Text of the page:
TITLE

Microsoft site to share Linux data

PUB. DATE
April 2006
SOURCE
Computer Weekly;4/11/2006, p5
SOURCE TYPE
Trade Publication
DOC. TYPE
Article
ABSTRACT
The article reports that Microsoft Corp. has launched a web site that will share its Linux development work with companies interested in combining their Microsoft systems with systems running on open source software. The new Port 25 web site will offer information gathered from Microsoft's 300-server Linux installation at its headquarters in Redmond, Washington. The web site will guide customers to incorporate Linux into their systems.
ACCESSION #
21036951

 

Related Articles

  • BLOG TALK: VISTA VS. UBUNTU.  // eWeek;8/7/2006, Vol. 23 Issue 31, p42 

    The article presents a comparison of the operating systems Microsoft's Vista, 5472 and Ubuntu LTS 6.06. Senior analyst Jason Brooks said he found Vista to be progressing, although it has made no major improvements to the next-generation operating system. He also said that the product's most...

  • Solaris open source move opens up multi-platform opportunities. Langley, Nick // Computer Weekly;3/14/2006, p56 

    The article presents information about Sun Microsystems Inc.'s Solaris Enterprise System. Early in 2005 Sun began to make core products such as server operating system Solaris and the Java Enterprise System, and associated developer and management tools, available in no-cost, open source form....

  • interoperability: Microsoft to boost compatibility with open-source software. Saran, Cliff // Computer Weekly;7/26/2005, p15 

    The article reports that Microsoft Corp. is bowing to pressure from users to improve compatibility between its systems software and open-source technology. The company has run extensive advertising campaigns promoting its products against open-source rivals and chief executive officer Steve...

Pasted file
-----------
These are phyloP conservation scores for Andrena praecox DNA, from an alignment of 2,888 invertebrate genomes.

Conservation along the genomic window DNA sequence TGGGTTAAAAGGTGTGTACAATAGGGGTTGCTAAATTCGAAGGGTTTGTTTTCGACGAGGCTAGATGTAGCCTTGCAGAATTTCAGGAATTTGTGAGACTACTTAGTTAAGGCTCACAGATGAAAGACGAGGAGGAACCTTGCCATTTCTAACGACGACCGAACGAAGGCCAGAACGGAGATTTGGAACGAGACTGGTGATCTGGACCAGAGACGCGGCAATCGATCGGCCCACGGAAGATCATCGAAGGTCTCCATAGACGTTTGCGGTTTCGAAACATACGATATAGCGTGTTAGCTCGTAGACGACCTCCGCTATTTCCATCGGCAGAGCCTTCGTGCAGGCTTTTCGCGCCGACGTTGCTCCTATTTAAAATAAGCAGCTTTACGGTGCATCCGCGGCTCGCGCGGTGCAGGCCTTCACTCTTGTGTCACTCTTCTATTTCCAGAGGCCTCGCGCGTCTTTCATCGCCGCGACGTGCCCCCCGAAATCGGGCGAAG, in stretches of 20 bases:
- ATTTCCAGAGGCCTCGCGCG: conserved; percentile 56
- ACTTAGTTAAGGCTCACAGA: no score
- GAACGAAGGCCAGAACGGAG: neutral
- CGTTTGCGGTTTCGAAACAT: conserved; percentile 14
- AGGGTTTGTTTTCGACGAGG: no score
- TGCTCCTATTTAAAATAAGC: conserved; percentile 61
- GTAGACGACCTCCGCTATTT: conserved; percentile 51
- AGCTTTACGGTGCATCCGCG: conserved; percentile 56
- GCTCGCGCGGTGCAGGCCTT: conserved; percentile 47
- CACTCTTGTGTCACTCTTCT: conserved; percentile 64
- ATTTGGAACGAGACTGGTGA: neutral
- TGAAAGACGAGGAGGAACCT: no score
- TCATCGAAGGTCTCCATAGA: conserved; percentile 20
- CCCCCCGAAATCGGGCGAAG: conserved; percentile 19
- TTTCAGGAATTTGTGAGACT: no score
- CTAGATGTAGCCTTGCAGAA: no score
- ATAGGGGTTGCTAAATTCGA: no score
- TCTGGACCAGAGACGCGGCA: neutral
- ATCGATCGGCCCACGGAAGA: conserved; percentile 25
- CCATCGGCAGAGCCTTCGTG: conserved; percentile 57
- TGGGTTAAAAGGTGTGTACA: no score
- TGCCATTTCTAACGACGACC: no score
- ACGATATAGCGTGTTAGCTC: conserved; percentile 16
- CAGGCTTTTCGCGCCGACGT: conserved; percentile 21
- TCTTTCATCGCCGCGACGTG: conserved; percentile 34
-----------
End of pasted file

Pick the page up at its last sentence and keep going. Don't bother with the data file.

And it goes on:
• Open source's next steps. Brooks, Jason // eWeek;8/13/2007, Vol. 24 Issue 26, p56 

    The article reflects on the deals made by Microsoft Corp. to the Chinese market, which seem to become an expense on the part of Linux and open-source software. The author explains that the deal promised to be a major coup for Linux and for Sun Microsystems Inc., which would make it the largest...

  • MS makes conciliatory noises. Kelly, Benedict // Finweek;6/21/2007, p62 

    The article presents an analysis on the business activity of Microsoft Corp. in South Africa (SA). It has reported that the company commented on the SA government decision to use more free and open source software of Linux operating system. It stated that the government's move would reduce the...

  • Dell leaves the UK behind on Linux. Kamath, John-Paul // Computer Weekly;6/5/2007, p14 

    The article reports the plan of Dell Computer Corp. to sell its personal computers with the Ubunto 7.04 Linux distribution in the U.S., but not to Great Britain. According to reports, the open source operating system will be available as a factory installed option for U.S. buyers, and that the...

  • Letters. Harris, Andrew; Starostin, Alex; Pabinger, Andreas; White, Philip; Shuttleworth, Steve // Computer Weekly;9/28/2004, p38 

    Presents several letters to the editor in response to articles published in the previous issue of the journal. Comment on Linux operating system; Comment on Microsoft Corp.'s product and services; Information on open source software.

  • Latest open source OS code gets the all-clear. Shifrin, Tash // Computer Weekly;8/9/2005, p6 

    The article reports that critical flaws have been ironed out of the latest version of the open source Linux operating system code. According to software quality testing organisation Coverity, the clean bill of health comes after an analysis six months ago found potentially critical defects in...

  • Analysis: Linux goes on the road. Hayes, J // Engineering & Technology (17509637);7/5/2008, Vol. 3 Issue 12, p65 

    Open Source has been establishing itself as a de facto operating system for in-vehicle applications. Now Vendor Wind River's nascent infotainment Linux standard could provide a unifying platform for further growth. James Hayes reports.

Share

Read the Article

Courtesy of THE LIBRARY OF VIRGINIA

Sorry, but this item is not currently available from your library.

Try another library?
Sign out of this library

Other Topics